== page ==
Conversely, you may find that some tasks that would have gone quickly in an office seem to take forever from your home computer. Your phone may ring a lot, which can distract you, or you may have kids and a spouse who inadvertently disrupt your schedule.

                      To do: Set a schedule and stick to it.

                      To discuss during your interview: Be specific. Point to the interview skill you utilized to create a schedule for a complex work project and followed it.

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                      2. Flexibility

                      You set a schedule for the completion of your tasks, but your prospective boss gets their work done between the hours of 2:00 and 8:00 a.m. Your West Coast partners are three hours behind your East Coast partners, and one of your partners lives in England while another lives in Australia.

                      Feedback and collaboration (see point 3) may need to happen asynchronously. Be the flexible candidate—the person who is willing to occasionally disrupt their schedule for the greater good of the team.

                      For extra credit: don’t just look up time zones, look up whether they observe Daylight Savings Time.

                      To do: Be flexible about meeting times.

                      To discuss during your interview: Highlight a time when you worked on a team where members lived in different time zones. Discuss your processes.

                      3. Collaboration

                      As recently as six months ago, before the pandemic raged around the world, collaboration wasn’t quite as essential as it is today. In a remote office setting, collaboration doesn’t just mean working well with others—but actually sharing documents and editing them online on time.

                      Several cloud-based tools, such as Google Drive, Basecamp, and Trello, enable the type of collaborative teamwork that most companies want today.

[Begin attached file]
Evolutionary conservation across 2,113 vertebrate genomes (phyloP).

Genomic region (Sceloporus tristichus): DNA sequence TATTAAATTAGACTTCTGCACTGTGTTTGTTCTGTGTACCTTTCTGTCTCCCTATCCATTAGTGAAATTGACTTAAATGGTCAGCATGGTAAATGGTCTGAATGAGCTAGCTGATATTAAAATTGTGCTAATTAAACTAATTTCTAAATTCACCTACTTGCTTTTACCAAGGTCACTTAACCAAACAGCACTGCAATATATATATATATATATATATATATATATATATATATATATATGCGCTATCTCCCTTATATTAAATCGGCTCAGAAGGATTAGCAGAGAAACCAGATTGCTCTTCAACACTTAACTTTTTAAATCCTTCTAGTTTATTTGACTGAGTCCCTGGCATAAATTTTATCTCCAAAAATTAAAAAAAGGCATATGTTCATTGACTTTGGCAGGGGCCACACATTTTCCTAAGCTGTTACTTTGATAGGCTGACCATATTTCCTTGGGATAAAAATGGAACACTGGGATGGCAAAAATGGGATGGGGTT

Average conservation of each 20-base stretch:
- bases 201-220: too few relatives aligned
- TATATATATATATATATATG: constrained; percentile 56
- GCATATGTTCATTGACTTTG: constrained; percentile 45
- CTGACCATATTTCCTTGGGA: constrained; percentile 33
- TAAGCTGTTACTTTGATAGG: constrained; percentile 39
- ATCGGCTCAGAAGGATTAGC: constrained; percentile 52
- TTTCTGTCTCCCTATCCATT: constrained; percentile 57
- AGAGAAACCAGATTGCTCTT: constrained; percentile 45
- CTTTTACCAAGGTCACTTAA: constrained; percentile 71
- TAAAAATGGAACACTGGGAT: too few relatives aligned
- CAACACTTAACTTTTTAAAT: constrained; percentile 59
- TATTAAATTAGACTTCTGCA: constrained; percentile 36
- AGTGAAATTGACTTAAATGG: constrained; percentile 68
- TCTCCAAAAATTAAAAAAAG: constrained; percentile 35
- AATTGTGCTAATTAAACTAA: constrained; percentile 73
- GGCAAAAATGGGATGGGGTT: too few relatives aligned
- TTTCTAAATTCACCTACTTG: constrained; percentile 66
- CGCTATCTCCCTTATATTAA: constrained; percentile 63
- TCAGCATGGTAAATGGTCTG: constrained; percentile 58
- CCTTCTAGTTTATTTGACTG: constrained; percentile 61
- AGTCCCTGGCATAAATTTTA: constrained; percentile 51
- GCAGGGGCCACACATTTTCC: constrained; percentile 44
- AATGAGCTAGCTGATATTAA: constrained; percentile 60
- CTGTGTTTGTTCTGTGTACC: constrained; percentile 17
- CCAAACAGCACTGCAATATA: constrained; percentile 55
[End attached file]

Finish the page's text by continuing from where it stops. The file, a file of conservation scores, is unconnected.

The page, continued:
To do: Download the correct software and practice using it.

                      To discuss during your interview: Discuss how you worked remotely with a group. Share how you overcame certain challenges.

                      4. Poise

                      Murphy’s Law states, “Anything that can go wrong will go wrong.”

                      When things do go awry, keeping your wits about you will demonstrate your consummate professionalism under fire. This will show your future bosses that you will be able to work well under the pressures of remote work.

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                      What could go wrong, you ask? You might be muted without realizing it—your Internet connection may not be robust, your headphones may blip out, your cellphone may ring, Zoom could have an outage. The list goes on and on.

                      To do: Make sure you have the most up-to-date versions of Skype and Zoom uploaded.

                      To discuss during your interview: Consider highlighting a time when a project did not go as planned. Demonstrate the interview skills that allowed you to rise to the challenge.

                      5. Communication

                      Your ability to handle online communication is one of the top critical skills you will need to thrive in today’s remote workplace. Download Slack if you haven’t already. Get used to toggling to a different form of online communication if one of your tools fails.